The cost of medical care can be a major burden for many people, with a third of adults saying that they or another family member living in their household has not undergone a medical test or treatment recommended by a doctor last year because of the cost. Approximately four out of ten (43%) report that they or a member of their family have postponed or postponed medical care due to the cost. Women are more likely to report postponing or skipping medical care due to the cost than men, and adults age 65 and older, who are eligible for health care coverage through Medicare, are much less likely than younger age groups to say they haven't had a test or treatment because of the cost.People with health insurance continue to worry about the costs of care, as approximately four out of ten worry about paying the health insurance deductible (44%) and more than a third (36%) are concerned about being able to pay the monthly health insurance premium. Among adults ages 18 to 64 who have employer-sponsored or self-purchased health insurance, half of those with plans with higher or higher deductibles say that they or a member of their family have postponed the medical care they needed because of the cost, compared to four out of ten (41).
%) with plans with lower or no deductibles.An astounding 56 percent of consumers across the country say that costs have led to sacrifices in their health care, such as delaying or skipping care, feeling pain, or missing medications. A report shows that for millions of people coverage has increased and prices have fallen, as a result of President Biden's American Rescue Plan, with 2.8 million more consumers receiving tax credits to help with the costs of health coverage premiums.The Kaiser Family Foundation is a non-profit organization based in San Francisco, California that provides reliable information on national health issues. The scorecard recommends that Iowa enact stricter protections against short-term, limited-term health plans and reduce the cost-sharing of high-value services. Colorado scored well in this area, in part because of its measures to identify low-value services through the Center for Improving Value in Health Care.States play an important role when it comes to making healthcare more affordable, and surveys routinely show that consumers view their state government as a key player in solving these problems.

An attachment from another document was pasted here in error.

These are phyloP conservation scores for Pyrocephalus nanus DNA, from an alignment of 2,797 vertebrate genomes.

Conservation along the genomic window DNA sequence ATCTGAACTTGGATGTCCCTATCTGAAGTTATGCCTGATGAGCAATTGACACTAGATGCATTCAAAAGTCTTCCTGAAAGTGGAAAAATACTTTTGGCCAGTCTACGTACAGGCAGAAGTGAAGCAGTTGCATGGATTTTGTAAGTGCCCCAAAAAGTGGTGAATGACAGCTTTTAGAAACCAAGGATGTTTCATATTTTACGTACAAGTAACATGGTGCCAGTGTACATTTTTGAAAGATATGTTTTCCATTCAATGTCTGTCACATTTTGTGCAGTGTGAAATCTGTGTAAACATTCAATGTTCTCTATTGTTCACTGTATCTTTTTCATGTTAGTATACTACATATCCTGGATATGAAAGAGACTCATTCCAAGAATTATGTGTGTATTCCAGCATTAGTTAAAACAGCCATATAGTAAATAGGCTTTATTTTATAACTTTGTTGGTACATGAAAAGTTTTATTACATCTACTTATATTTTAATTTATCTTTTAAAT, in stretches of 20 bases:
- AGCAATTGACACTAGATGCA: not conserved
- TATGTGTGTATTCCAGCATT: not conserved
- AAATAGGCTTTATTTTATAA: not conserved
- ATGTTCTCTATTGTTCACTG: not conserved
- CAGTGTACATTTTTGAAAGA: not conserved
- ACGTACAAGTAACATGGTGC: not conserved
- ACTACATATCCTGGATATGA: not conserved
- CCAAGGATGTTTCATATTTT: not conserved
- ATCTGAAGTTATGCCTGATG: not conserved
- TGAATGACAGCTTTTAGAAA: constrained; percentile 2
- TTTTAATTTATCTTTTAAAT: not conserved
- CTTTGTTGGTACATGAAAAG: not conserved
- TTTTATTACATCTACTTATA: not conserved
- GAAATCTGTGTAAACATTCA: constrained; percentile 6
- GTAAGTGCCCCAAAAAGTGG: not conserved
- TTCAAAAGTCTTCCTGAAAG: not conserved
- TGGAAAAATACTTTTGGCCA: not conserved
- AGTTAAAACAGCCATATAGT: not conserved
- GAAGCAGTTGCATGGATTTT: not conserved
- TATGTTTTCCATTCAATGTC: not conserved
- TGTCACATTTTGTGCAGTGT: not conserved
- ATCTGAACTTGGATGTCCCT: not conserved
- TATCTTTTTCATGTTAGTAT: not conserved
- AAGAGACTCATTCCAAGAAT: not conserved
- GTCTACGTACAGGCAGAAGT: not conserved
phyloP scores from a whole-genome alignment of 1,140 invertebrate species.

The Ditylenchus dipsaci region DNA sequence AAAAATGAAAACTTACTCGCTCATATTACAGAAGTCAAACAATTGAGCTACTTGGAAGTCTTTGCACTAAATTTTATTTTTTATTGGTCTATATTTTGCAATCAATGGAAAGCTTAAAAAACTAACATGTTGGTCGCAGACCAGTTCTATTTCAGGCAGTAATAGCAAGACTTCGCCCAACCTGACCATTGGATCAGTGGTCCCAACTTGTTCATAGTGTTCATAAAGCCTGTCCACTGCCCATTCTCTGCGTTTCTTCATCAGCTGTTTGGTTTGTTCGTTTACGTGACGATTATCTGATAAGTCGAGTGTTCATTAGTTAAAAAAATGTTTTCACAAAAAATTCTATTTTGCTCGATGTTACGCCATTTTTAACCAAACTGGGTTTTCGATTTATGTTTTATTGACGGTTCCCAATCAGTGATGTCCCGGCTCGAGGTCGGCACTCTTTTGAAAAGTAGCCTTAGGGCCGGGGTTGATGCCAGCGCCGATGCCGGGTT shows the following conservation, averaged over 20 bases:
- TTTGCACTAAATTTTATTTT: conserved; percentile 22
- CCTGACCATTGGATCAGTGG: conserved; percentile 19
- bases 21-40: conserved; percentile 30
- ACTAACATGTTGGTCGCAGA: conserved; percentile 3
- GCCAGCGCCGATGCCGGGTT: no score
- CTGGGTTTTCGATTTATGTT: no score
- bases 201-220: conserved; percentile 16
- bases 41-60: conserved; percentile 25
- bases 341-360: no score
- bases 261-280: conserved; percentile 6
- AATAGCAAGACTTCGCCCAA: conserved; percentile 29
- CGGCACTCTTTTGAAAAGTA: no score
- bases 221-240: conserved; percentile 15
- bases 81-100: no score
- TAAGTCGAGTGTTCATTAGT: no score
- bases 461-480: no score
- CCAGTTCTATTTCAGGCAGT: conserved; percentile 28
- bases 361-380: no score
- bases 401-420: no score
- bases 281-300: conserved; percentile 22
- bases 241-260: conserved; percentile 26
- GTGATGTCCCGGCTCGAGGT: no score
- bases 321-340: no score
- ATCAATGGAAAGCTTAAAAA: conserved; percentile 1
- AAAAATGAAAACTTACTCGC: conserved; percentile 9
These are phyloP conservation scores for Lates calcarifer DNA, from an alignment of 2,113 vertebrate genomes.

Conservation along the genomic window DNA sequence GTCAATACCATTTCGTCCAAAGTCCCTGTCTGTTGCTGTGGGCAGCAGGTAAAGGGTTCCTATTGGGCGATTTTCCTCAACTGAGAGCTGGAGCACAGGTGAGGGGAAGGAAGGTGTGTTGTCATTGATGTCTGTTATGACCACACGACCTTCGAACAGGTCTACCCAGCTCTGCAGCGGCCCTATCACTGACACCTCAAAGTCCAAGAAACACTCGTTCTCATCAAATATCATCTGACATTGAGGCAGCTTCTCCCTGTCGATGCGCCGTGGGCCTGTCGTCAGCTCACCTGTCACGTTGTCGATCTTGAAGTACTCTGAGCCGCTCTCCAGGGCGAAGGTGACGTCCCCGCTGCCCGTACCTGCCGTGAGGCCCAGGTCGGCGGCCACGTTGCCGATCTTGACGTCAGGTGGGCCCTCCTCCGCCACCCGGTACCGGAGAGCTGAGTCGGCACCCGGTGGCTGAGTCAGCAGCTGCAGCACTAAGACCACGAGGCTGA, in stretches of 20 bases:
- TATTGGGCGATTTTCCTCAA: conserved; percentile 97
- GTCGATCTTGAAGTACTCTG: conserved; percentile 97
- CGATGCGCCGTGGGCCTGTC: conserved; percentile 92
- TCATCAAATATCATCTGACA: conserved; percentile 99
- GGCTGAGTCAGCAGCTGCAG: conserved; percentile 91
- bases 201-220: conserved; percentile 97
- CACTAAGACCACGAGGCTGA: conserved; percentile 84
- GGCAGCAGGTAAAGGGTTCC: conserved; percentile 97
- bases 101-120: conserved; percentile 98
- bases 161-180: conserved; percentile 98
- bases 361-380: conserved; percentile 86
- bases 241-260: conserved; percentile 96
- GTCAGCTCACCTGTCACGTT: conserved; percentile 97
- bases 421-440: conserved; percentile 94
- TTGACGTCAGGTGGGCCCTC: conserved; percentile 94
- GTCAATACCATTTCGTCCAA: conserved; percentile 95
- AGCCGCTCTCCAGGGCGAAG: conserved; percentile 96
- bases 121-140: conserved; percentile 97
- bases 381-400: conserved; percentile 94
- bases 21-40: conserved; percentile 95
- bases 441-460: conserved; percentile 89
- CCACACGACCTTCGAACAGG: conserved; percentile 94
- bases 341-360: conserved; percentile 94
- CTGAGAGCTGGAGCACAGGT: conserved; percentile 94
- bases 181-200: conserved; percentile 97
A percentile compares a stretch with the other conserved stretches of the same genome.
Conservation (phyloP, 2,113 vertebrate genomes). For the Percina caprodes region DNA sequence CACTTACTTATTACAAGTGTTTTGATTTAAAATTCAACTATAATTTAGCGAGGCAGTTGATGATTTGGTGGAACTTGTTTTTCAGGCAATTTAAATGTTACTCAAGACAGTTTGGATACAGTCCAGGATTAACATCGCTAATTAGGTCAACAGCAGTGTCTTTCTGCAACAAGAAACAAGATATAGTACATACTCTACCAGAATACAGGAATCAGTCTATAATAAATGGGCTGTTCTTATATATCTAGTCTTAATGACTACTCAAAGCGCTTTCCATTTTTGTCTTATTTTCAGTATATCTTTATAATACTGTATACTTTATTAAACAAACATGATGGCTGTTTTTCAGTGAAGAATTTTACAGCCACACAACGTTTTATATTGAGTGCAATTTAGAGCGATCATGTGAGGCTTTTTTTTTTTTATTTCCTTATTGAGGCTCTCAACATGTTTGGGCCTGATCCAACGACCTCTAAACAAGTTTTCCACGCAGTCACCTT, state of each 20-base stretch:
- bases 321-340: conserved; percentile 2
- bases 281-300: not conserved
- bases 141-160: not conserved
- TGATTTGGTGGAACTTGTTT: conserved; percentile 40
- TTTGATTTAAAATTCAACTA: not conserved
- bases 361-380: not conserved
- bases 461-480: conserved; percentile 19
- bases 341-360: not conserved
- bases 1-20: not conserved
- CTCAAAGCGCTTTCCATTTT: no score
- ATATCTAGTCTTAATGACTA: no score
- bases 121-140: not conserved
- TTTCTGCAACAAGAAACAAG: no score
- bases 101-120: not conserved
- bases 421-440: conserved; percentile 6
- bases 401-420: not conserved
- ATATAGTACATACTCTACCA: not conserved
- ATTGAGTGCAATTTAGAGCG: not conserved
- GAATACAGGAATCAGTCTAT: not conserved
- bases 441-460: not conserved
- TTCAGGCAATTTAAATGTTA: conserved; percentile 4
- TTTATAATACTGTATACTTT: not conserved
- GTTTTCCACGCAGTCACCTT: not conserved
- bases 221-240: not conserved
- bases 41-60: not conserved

The final section of the scorecard examines states' efforts to make out-of-pocket expenses affordable, since even those with insurance coverage may face financial barriers to receiving care.How can we make health insurance more affordable? To meet this need, there are several options available. One option is to remove the income limit on premium tax credits, establish a federal reinsurance program, or provide federal funding for state reinsurance programs. By isolating insurers from a large fraction of the cost of expensive care, reinsurance can reduce their incentive to keep costs low, particularly when negotiating rates with hospitals and other providers.In addition, concerns about the impacts on fixed-price premiums are no reason to prefer a reinsurance program rather than extending premium tax credits. It takes as little as providing your zip code to get quotes for all the different types of plans in eHealth.
Ultimately, making health insurance more affordable requires collaboration between federal and state governments and private insurers.
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